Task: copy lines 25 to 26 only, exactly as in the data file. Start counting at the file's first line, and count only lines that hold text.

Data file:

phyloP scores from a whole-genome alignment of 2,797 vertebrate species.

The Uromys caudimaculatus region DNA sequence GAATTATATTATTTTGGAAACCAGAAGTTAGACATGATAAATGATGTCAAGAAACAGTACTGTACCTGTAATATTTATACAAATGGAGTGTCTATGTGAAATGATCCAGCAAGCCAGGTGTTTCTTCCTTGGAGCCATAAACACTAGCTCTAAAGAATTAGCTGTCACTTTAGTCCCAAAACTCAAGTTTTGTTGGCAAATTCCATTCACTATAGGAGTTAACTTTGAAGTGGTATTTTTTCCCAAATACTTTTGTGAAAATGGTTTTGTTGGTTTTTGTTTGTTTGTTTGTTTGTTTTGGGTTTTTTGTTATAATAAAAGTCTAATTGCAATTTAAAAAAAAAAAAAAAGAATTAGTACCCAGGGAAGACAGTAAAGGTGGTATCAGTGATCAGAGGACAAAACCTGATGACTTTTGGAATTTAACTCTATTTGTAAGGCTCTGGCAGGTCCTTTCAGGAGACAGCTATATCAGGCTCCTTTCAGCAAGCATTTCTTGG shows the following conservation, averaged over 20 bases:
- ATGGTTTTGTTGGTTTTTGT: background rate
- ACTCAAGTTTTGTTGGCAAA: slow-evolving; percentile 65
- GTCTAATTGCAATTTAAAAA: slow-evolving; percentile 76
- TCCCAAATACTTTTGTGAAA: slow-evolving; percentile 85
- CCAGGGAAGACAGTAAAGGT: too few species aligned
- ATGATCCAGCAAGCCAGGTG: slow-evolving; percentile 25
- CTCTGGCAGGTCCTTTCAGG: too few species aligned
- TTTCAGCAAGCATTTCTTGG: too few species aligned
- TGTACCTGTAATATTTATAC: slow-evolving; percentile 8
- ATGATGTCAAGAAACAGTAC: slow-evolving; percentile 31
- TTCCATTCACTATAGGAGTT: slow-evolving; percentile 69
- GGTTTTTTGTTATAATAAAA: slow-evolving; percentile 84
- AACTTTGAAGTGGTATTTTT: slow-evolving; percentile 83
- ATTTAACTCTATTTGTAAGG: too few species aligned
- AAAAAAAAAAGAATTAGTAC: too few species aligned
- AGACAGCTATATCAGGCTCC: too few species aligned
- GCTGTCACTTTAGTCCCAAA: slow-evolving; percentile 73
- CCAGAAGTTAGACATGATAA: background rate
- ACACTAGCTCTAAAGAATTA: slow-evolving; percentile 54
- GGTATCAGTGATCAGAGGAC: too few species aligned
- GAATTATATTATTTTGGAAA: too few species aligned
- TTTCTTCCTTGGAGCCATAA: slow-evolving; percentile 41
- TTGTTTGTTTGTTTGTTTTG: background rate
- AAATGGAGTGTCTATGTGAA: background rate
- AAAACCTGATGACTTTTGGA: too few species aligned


- TTGTTTGTTTGTTTGTTTTG: background rate
- AAATGGAGTGTCTATGTGAA: background rate